Maggie: A Girl of the Streets and Other Stories

Maggie: A Girl of the Streets and Other Stories Summary

Maggie: A Girl of the Streets

The story opens on a young boy, Jimmie Johnson of the Rum Alley children, who is brawling with children from Devil's Row (a nearby area in the Bowery, in Manhattan). Jimmie fights with Blue Billie of Devil's Row, but their altercation is interrupted by the arrival of Pete, an older friend of Jimmie's.

Jimmie's parents constantly engage in terrible, noisy fights, and his father is an alcoholic. Jimmie and his siblings, Maggie and Timmie, do their best to remain unnoticed by their parents so as not to invoke their wrath.

Later, Timmie and Mr. Johnson die. When Maggie comes of age, she begins working in a cuff-making factory. Jimmie grows into a surly young man who enjoys fighting. Pete returns to visit Jimmie, in the process catching Maggie's eye. One night, Pete takes Maggie on a date and is surprised when she does not kiss him goodnight—indicating his true intentions. Maggie, however, entertains romantic notions of their future together.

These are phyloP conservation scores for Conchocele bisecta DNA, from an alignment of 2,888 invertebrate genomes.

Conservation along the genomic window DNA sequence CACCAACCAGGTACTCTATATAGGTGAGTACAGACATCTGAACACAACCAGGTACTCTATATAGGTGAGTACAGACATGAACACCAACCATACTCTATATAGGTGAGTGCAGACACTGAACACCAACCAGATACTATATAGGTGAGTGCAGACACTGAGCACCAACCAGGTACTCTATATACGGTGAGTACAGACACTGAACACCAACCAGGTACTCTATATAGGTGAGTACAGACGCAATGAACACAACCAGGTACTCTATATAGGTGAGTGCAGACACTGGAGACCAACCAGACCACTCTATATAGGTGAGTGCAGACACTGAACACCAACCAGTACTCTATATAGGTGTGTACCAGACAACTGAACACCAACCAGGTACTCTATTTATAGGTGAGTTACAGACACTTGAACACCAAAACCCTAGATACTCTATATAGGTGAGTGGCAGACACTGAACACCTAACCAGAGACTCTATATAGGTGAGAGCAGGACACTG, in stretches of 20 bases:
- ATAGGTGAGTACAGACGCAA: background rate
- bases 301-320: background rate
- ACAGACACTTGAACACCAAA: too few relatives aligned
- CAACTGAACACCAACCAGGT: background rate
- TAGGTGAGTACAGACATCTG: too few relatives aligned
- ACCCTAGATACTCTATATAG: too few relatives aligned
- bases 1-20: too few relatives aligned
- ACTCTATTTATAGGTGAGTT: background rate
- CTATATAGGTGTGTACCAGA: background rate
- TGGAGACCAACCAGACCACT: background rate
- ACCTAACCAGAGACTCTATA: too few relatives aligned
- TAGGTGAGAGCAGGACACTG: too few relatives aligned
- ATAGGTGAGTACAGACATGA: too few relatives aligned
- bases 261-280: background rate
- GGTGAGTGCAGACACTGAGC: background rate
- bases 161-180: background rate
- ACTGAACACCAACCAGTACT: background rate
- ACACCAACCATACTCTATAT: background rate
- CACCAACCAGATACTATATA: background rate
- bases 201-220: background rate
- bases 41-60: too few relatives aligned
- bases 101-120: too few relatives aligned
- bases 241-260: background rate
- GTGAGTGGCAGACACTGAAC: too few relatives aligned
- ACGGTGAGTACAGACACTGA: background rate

Finally, after a terrible fight with her mother, Maggie leaves with Pete under the assumption that she has been seduced. Jimmie and Mrs. Johnson are upset with this turn of events, since Maggie's reputation is permanently besmirched in the neighborhood. Jimmie enlists Billie's help to fight Pete, but this does not change the situation.

Pete and Maggie, on a night out, encounter a woman named Nell. Pete is clearly interested in this woman, even abandoning Maggie at their table to spend time with Nell's original companion, Freddie. When Maggie attempts to return home, she is brutally rebuffed by her mother and brother. Maggie, deserted by everyone she knows, sees no choice but to turn to the streets.

Months later, Maggie is no longer a fresh prostitute in the neighborhood and has trouble attracting clients. She finally solicits a "huge fat man in torn and greasy garments" (Crane 49). He takes her to the edge of the river—her final scene.